Food will become much more expensive in the next decade thanks to a burgeoning middle class around the world, according to a new consumer report from Deloitte Touche Tohmatsu.
“Greater consumption leads to a greater strain on resources,” says the Consumer 2020 report, presented this week at the National Retail Federation in New York. “Without sustainable consumption, it will become increasingly difficult to meet the collective expectations and aspirations of the world’s new consumers.”
The report, which projects shifts in consumer behaviour related to demographic, economic and technological influences, says the growing affluence of the middle classes in emerging markets is set to dramatically change food consumption patterns.
In the next decade, the world’s population is projected to increase 11%, but the growth in the middle classes is what will affect food supply and prices, the report says: at least 70 million new consumers around the world will be added to the middle class each year, reaching 800 million by 2020.
That is largely due to the boom in emerging markets such as China. “As incomes rise, people typically shift from grain-based diets to diets dominated by ‘high-value’ foods such as fruit, vegetables, meat, dairy products and fish,” the report says. Booming economies can lead to ballooning waistlines, with technology and development in emerging markets spurring a dietary shift to more processed foods.
China’s economy has grown 9% to 10% a year despite the recession, and Chinese have flocked to urban areas and more white-collar jobs. “This has allowed for more spending on food, including Western-style fatty and sugary fast foods, drinks, prepared meals and packaged goods,” the report says.
Rising obesity in emerging markets will likely spark a trend mirroring greater demand for healthy and “functional” foods with nutritional benefit. Those “varied high value foods” will put a greater strain on resources, the survey predicts.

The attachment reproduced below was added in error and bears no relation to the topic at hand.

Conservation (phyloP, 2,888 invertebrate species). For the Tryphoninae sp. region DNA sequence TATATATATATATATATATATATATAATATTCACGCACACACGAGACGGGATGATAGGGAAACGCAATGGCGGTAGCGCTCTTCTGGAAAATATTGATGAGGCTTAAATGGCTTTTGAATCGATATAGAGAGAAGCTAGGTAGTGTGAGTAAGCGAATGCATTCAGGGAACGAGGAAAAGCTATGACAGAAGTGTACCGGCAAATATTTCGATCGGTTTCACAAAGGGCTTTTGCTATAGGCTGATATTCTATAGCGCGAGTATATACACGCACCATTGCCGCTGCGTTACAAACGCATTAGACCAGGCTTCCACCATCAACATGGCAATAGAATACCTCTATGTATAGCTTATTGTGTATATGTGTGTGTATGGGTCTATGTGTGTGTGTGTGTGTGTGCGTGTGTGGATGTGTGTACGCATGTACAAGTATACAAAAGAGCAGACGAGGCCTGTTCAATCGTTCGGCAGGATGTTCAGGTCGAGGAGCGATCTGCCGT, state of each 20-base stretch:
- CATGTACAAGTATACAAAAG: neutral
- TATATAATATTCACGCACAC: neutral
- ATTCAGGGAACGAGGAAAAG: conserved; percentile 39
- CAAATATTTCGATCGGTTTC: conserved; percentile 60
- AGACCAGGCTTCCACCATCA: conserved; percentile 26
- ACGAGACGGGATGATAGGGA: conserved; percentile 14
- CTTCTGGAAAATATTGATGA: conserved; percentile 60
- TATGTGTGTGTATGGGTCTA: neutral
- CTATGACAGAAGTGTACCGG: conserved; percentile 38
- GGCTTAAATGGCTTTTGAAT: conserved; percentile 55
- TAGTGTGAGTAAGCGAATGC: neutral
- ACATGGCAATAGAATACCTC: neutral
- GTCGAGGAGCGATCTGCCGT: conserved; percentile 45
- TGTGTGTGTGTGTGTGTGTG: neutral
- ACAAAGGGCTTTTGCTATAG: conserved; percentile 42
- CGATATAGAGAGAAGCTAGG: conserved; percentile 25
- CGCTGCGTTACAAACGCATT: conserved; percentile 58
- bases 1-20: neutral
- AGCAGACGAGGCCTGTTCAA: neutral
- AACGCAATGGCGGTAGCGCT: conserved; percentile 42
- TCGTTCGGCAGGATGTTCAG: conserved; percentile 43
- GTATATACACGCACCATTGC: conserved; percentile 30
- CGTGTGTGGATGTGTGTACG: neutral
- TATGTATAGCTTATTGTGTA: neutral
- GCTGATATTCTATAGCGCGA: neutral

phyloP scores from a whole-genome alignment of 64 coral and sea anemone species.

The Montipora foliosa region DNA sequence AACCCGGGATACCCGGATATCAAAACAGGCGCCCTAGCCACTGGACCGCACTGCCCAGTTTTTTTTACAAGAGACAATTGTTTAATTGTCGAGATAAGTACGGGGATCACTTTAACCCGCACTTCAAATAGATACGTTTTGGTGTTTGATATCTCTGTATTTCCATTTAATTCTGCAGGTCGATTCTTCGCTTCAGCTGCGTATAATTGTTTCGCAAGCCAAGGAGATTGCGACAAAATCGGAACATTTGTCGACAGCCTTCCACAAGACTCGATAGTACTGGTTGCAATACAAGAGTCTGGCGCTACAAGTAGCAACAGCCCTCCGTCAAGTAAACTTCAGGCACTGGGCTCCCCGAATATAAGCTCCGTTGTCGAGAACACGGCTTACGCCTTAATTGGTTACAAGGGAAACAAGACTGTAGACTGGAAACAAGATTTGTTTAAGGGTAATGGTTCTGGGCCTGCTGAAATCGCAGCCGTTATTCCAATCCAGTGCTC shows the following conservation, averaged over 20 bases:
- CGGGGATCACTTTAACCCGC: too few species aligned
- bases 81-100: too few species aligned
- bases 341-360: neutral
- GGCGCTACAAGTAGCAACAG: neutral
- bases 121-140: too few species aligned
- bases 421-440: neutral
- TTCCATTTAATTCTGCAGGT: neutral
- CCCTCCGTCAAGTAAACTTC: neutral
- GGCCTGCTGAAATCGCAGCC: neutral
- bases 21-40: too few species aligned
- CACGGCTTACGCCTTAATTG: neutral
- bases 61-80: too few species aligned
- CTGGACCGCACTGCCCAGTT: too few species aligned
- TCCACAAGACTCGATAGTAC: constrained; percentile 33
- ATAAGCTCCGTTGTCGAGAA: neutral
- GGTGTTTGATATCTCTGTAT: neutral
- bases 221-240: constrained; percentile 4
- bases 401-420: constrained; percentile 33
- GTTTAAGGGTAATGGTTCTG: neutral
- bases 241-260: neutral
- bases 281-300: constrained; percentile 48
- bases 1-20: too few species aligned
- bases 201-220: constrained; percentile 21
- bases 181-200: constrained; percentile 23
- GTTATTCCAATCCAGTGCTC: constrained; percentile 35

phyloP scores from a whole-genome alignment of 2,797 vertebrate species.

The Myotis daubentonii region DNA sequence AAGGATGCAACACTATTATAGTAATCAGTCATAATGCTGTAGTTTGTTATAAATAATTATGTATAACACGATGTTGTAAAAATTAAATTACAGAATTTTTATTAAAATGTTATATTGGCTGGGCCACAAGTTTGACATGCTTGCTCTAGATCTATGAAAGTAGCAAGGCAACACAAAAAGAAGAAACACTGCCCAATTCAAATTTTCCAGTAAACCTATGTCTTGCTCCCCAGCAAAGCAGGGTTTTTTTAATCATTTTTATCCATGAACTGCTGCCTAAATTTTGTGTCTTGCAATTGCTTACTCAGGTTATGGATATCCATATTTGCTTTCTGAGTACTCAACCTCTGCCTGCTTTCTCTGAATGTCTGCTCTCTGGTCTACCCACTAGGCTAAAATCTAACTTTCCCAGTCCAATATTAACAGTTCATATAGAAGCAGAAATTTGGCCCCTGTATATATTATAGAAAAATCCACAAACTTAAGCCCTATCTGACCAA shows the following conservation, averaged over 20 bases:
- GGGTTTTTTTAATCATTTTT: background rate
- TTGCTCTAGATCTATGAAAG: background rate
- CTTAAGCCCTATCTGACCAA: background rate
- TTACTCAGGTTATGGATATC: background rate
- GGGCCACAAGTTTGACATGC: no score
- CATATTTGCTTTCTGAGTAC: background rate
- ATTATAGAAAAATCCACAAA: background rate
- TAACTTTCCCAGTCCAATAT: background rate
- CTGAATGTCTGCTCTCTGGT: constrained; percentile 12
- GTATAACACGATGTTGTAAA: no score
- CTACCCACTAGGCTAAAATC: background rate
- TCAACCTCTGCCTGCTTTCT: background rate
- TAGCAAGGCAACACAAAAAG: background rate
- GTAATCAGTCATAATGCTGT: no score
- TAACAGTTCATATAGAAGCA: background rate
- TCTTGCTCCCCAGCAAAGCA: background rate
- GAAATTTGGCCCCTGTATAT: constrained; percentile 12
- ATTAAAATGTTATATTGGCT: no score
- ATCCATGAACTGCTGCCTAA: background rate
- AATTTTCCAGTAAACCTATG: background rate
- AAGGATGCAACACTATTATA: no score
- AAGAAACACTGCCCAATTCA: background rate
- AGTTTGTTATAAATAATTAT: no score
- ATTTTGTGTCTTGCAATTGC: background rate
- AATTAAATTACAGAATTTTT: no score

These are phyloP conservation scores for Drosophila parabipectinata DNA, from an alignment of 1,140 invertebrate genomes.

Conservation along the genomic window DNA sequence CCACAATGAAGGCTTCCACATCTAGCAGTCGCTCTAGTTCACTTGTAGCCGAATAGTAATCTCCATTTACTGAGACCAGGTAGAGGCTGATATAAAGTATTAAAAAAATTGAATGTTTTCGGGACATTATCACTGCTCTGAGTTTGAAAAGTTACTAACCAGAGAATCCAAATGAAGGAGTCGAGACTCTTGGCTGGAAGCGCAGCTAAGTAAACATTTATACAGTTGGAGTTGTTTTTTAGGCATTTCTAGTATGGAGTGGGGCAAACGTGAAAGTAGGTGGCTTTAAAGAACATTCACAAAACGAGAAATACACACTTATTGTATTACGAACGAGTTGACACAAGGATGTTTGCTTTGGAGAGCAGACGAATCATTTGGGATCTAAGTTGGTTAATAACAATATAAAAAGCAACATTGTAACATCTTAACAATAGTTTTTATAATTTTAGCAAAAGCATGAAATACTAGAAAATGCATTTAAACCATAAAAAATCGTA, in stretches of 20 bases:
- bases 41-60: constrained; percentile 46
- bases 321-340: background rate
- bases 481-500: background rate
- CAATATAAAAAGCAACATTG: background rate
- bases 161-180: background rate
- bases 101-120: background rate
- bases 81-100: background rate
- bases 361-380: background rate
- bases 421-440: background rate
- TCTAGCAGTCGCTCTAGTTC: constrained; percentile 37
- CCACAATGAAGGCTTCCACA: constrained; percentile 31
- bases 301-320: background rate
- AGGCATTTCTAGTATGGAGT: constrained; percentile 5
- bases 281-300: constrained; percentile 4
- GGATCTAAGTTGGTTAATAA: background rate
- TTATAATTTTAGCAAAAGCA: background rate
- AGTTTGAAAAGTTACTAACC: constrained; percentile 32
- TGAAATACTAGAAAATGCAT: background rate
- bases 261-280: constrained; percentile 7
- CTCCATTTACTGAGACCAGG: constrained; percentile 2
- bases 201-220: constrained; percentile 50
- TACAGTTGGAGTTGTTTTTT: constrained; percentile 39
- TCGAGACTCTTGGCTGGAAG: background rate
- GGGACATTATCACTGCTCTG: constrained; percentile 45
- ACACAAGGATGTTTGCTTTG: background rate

“The significant pressure on crop yields and meat production globally will continue to keep food prices high. Food prices will rise further due to the limited availability of suitable land and water, as well as the reduction of global grain stocks due to a number of climate-influenced poor harvests in different parts of the world and new demands for bio-fuel production.”
Bio fuels were primarily responsible for the 105% increase in corn prices between 2002 and 2008, the report noted. As food prices rise, many consumers will be more selective about what they buy and will not be able to spend as much money at restaurants. The report also cautions that climbing food prices might require government intervention in many parts of the world.
As consumers in various parts of the world face “the potential reality of empty retail shelves,” it could lead to political instability, price inflation and even food riots of the kind seen in places such as Haiti, Morocco and Pakistan in 2008.
Last week, the United Nations’ food agency (FAO) reported that food prices hit a record high in December, higher than the riot-plagued period of 2008.
The report comes after a year of price spikes in agricultural commodities largely due to poor weather, which tightened supply and drove up prices.
Last year, U.S. wheat futures prices jumped 47%, corn climbed above 50% and soybeans rose 34%. In addition to bad weather, increased Asian demand is fuelling the spike; it is predicted China will buy 60% of the global trade in soybeans in 2011-2012 twice what it purchased of the commodity just four years ago.
“Such instances make it painfully clear that the additional demands of the new middle class for food will require much better management of land, water, supplies, waste and farming practices,” the Deloitte report notes.